John Wark / AP
A long line of buyers trails from a store selling marijuana in Pueblo West, Colo., on Wednesday.
The high times in Colorado are coming with high costs for cannabis consumers.
Hemp hunters who waited for hours early Wednesday to be among the first to legally purchase marijuana from state retailers found sticker shock at cash registers.
“I think people were a little bit surprised at the price,” said Rachel Gillette, executive director of the Colorado chapter of NORML, a national nonprofit seeking to make marijuana use legal nationwide. “We are concerned about that.”
On the first day of legal weed sales, Gillette said she found retailers selling top-shelf marijuana to recreational users at prices close to $400 per ounce, not including taxes.
For comparison, medical marijuana users, who’ve been able to buy weed from Colorado dispensaries since 2010, are currently paying around $250 an ounce plus taxes, she said.
The state does not impose any pricing structure for pot purveyors, leaving the market open to supply and demand. One dispensary was selling high-quality marijuana on Wednesday at $70 for one-eighth of an ounce — a markup from $25 for the same amount the day before, according to The Associated Press.
But Gillette and other observers keeping careful tabs on the landmark law say they expect costs to eventually stabilize, although it won’t happen overnight.
Colorado residents, purchasing marijuana legally for the first time on Jan. 1, reveal how they plan to enjoy permissible pot smoking.
“It’s a new industry, a new market,” Gillette said. “I think things will work themselves out in a few years. We saw the same thing happen with the medical marijuana industry before prices came down.”
But Gillette said she’d still like to see the “high tax rates” associated with marijuana sales addressed by state lawmakers.
Colorado State Rep. Jonathan Singer, who sponsored the House bill on legal marijuana sales, said he doesn't want to see the 10 percent special sales tax added to each transaction changed just yet. The state won't know how much those taxes will provide to Colorado's coffers for at least another month.
“If marijuana continues to funnel into the black market, I am happy to look at shocking the black market out of the legitimate industry by slashing taxes, but this is way too early in the game,” Singer said in an email to NBC News. “And judging by the thousands of marijuana consumers lined up around the block yesterday, Coloradans appear comfortable with taxes as they are.”
A Colorado State University report released last April forecasts retail prices settling at around $185 per ounce.
Colorado residents can buy no more than an ounce per transaction, while out-of-state tokers can purchase up to a quarter-ounce.
Phyllis Resnick, lead economist at Colorado State’s Colorado Futures Center, said she also expects prices to lower.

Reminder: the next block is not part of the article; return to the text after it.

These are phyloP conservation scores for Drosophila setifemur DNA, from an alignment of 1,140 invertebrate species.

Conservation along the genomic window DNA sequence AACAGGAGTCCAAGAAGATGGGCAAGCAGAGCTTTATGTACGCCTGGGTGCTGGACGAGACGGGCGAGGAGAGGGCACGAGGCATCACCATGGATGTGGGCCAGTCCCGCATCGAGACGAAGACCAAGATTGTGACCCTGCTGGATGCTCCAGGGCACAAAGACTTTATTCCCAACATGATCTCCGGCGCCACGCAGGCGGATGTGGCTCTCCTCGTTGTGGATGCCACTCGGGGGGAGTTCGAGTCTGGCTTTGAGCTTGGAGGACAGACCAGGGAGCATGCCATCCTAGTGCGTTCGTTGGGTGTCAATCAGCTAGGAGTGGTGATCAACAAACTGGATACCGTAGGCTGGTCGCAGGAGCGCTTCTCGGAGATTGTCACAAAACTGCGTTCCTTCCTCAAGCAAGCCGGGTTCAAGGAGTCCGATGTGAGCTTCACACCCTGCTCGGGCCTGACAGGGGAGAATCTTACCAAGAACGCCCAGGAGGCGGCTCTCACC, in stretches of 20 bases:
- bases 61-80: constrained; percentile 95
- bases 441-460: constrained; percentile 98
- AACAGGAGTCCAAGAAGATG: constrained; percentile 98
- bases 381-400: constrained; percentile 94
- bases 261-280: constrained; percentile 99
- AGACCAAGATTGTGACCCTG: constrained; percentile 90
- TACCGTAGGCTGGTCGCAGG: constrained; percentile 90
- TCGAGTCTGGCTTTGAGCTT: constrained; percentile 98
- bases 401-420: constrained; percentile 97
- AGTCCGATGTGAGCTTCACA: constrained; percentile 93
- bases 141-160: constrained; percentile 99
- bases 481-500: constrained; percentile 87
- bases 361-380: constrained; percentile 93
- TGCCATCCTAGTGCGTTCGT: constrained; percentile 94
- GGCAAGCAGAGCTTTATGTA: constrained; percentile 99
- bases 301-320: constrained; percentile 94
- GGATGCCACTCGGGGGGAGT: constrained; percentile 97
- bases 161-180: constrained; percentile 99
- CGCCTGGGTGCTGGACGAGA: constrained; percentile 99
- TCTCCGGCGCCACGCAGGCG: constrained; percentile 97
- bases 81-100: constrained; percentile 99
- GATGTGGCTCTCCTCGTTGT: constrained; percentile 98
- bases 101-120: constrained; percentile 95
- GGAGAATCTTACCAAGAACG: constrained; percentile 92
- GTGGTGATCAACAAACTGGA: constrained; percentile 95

“My sense is that competition will eventually arise … and costs will fall below what the black market wants,” she said.
Medical marijuana users, meanwhile, shouldn’t be affected by a ramp up in prices or long lines, said Mason Tvert, spokesman for the Marijuana Policy Project, which advocates for medical marijuana bills.
Medical marijuana sales aren’t subject to the special sales tax and similar local taxes that drive up costs to the general public. In addition, there are dispensaries that are dedicated to medical marijuana sales only, so patients won’t have to wait hours for service.
On the recreational side, the anticipated opening of more pot stores would ease demand in the coming months.
While only about three-dozen retailers around Colorado opened to adults aged 21 and older on Wednesday, the state has actually approved 348 retail licenses. Many outlets have been slowed down because they also have to get permission from their local municipality.
Prices could also be affected on the supply side by the fact that Colorado allows people to grow at home (up to six plants per adult), and there currently is no cap on how much total marijuana can be produced statewide.
As for any demand driven by out-of-towners, Resnick believes the idea of a booming pot tourism industry won’t be a lasting one.
“How many people are going to fly to Colorado to ride around in a van and get pot, and then you’re limited to where you can smoke it?” she said. “Plus, it’s not like you can bring it home with you.”
Officials in neighboring states, however, aren’t so sure Colorado's weed won't be giving their residents contact highs.
The Albany County Sheriff's Office in Wyoming said they have already seen an uptick in marijuana possession after medical marijuana became legalized in Colorado. They're expecting a similar rise again.
Sheriff Dave O'Malley told NBC affiliate KUSA-TV that the incident reports reveal how people are unabashedly getting blitzed in his county — which borders Colorado.
It’s “almost like looking at a scene in a Cheech and Chong movie,” he said, “where they would pull over a car for speeding and the windows would all come down and the smoke would come billowing out of the cars.”